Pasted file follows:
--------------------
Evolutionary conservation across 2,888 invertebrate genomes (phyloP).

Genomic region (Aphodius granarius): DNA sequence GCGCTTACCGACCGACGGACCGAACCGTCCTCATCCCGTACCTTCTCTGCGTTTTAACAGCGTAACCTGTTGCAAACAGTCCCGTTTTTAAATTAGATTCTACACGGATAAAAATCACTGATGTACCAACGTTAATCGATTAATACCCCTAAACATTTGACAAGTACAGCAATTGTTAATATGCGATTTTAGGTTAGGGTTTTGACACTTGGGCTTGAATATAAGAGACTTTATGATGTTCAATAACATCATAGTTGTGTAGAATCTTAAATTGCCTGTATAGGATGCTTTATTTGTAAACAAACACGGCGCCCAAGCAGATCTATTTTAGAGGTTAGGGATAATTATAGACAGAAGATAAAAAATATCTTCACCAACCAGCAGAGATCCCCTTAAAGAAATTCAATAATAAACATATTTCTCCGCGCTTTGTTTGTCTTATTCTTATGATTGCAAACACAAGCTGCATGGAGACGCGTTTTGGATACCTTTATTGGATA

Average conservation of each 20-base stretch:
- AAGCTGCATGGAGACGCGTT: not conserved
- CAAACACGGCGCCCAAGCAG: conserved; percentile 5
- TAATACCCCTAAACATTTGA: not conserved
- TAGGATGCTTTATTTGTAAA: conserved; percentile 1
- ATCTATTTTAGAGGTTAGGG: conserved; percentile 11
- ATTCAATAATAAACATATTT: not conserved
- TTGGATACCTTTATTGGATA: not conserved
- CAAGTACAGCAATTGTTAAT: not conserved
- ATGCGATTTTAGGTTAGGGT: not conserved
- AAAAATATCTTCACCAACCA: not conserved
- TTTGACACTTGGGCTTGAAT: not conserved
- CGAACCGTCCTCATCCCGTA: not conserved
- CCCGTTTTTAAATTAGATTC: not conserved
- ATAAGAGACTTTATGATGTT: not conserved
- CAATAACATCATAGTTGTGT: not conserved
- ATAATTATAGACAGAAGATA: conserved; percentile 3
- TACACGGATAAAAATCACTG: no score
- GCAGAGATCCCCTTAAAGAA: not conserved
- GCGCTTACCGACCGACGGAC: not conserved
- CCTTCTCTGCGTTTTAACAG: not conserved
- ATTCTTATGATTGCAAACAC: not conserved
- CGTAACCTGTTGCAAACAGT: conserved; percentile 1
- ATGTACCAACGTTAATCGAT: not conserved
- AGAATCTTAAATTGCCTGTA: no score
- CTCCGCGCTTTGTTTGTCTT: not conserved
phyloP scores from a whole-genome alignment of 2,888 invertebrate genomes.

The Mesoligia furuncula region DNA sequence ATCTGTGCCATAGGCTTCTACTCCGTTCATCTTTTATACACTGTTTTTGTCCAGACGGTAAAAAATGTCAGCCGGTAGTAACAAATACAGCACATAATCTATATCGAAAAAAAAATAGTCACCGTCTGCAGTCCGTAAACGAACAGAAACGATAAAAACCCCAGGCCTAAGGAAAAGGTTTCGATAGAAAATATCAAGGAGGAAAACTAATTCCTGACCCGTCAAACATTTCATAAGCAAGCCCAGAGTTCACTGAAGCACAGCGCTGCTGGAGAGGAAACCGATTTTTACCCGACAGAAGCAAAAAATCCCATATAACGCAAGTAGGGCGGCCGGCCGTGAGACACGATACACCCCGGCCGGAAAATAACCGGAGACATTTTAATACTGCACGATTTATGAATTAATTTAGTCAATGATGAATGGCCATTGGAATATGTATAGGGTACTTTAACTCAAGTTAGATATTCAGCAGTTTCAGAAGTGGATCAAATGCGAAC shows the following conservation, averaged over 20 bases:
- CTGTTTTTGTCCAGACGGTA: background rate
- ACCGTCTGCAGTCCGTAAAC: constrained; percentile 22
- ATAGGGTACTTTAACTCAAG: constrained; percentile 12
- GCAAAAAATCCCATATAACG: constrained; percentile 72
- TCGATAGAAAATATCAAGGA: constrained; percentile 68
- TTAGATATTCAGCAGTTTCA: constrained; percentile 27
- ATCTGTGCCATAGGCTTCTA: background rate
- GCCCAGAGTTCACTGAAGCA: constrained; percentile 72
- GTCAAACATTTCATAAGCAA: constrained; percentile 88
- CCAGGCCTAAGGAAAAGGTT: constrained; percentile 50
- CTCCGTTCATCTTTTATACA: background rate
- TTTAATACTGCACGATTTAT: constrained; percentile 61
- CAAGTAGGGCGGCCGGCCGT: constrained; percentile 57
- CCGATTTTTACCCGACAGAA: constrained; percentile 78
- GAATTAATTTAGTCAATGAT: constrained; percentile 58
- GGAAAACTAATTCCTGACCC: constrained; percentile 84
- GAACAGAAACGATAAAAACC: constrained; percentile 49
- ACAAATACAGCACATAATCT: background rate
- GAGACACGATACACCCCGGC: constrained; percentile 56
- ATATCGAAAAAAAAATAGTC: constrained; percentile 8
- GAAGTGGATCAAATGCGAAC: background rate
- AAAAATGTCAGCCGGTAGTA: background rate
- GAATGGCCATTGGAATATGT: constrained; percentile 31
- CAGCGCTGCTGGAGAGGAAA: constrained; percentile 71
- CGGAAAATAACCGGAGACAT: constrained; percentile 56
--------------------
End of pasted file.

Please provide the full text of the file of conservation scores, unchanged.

Evolutionary conservation across 2,888 invertebrate genomes (phyloP).

Genomic region (Aphodius granarius): DNA sequence GCGCTTACCGACCGACGGACCGAACCGTCCTCATCCCGTACCTTCTCTGCGTTTTAACAGCGTAACCTGTTGCAAACAGTCCCGTTTTTAAATTAGATTCTACACGGATAAAAATCACTGATGTACCAACGTTAATCGATTAATACCCCTAAACATTTGACAAGTACAGCAATTGTTAATATGCGATTTTAGGTTAGGGTTTTGACACTTGGGCTTGAATATAAGAGACTTTATGATGTTCAATAACATCATAGTTGTGTAGAATCTTAAATTGCCTGTATAGGATGCTTTATTTGTAAACAAACACGGCGCCCAAGCAGATCTATTTTAGAGGTTAGGGATAATTATAGACAGAAGATAAAAAATATCTTCACCAACCAGCAGAGATCCCCTTAAAGAAATTCAATAATAAACATATTTCTCCGCGCTTTGTTTGTCTTATTCTTATGATTGCAAACACAAGCTGCATGGAGACGCGTTTTGGATACCTTTATTGGATA

Average conservation of each 20-base stretch:
- AAGCTGCATGGAGACGCGTT: not conserved
- CAAACACGGCGCCCAAGCAG: conserved; percentile 5
- TAATACCCCTAAACATTTGA: not conserved
- TAGGATGCTTTATTTGTAAA: conserved; percentile 1
- ATCTATTTTAGAGGTTAGGG: conserved; percentile 11
- ATTCAATAATAAACATATTT: not conserved
- TTGGATACCTTTATTGGATA: not conserved
- CAAGTACAGCAATTGTTAAT: not conserved
- ATGCGATTTTAGGTTAGGGT: not conserved
- AAAAATATCTTCACCAACCA: not conserved
- TTTGACACTTGGGCTTGAAT: not conserved
- CGAACCGTCCTCATCCCGTA: not conserved
- CCCGTTTTTAAATTAGATTC: not conserved
- ATAAGAGACTTTATGATGTT: not conserved
- CAATAACATCATAGTTGTGT: not conserved
- ATAATTATAGACAGAAGATA: conserved; percentile 3
- TACACGGATAAAAATCACTG: no score
- GCAGAGATCCCCTTAAAGAA: not conserved
- GCGCTTACCGACCGACGGAC: not conserved
- CCTTCTCTGCGTTTTAACAG: not conserved
- ATTCTTATGATTGCAAACAC: not conserved
- CGTAACCTGTTGCAAACAGT: conserved; percentile 1
- ATGTACCAACGTTAATCGAT: not conserved
- AGAATCTTAAATTGCCTGTA: no score
- CTCCGCGCTTTGTTTGTCTT: not conserved
phyloP scores from a whole-genome alignment of 2,888 invertebrate genomes.

The Mesoligia furuncula region DNA sequence ATCTGTGCCATAGGCTTCTACTCCGTTCATCTTTTATACACTGTTTTTGTCCAGACGGTAAAAAATGTCAGCCGGTAGTAACAAATACAGCACATAATCTATATCGAAAAAAAAATAGTCACCGTCTGCAGTCCGTAAACGAACAGAAACGATAAAAACCCCAGGCCTAAGGAAAAGGTTTCGATAGAAAATATCAAGGAGGAAAACTAATTCCTGACCCGTCAAACATTTCATAAGCAAGCCCAGAGTTCACTGAAGCACAGCGCTGCTGGAGAGGAAACCGATTTTTACCCGACAGAAGCAAAAAATCCCATATAACGCAAGTAGGGCGGCCGGCCGTGAGACACGATACACCCCGGCCGGAAAATAACCGGAGACATTTTAATACTGCACGATTTATGAATTAATTTAGTCAATGATGAATGGCCATTGGAATATGTATAGGGTACTTTAACTCAAGTTAGATATTCAGCAGTTTCAGAAGTGGATCAAATGCGAAC shows the following conservation, averaged over 20 bases:
- CTGTTTTTGTCCAGACGGTA: background rate
- ACCGTCTGCAGTCCGTAAAC: constrained; percentile 22
- ATAGGGTACTTTAACTCAAG: constrained; percentile 12
- GCAAAAAATCCCATATAACG: constrained; percentile 72
- TCGATAGAAAATATCAAGGA: constrained; percentile 68
- TTAGATATTCAGCAGTTTCA: constrained; percentile 27
- ATCTGTGCCATAGGCTTCTA: background rate
- GCCCAGAGTTCACTGAAGCA: constrained; percentile 72
- GTCAAACATTTCATAAGCAA: constrained; percentile 88
- CCAGGCCTAAGGAAAAGGTT: constrained; percentile 50
- CTCCGTTCATCTTTTATACA: background rate
- TTTAATACTGCACGATTTAT: constrained; percentile 61
- CAAGTAGGGCGGCCGGCCGT: constrained; percentile 57
- CCGATTTTTACCCGACAGAA: constrained; percentile 78
- GAATTAATTTAGTCAATGAT: constrained; percentile 58
- GGAAAACTAATTCCTGACCC: constrained; percentile 84
- GAACAGAAACGATAAAAACC: constrained; percentile 49
- ACAAATACAGCACATAATCT: background rate
- GAGACACGATACACCCCGGC: constrained; percentile 56
- ATATCGAAAAAAAAATAGTC: constrained; percentile 8
- GAAGTGGATCAAATGCGAAC: background rate
- AAAAATGTCAGCCGGTAGTA: background rate
- GAATGGCCATTGGAATATGT: constrained; percentile 31
- CAGCGCTGCTGGAGAGGAAA: constrained; percentile 71
- CGGAAAATAACCGGAGACAT: constrained; percentile 56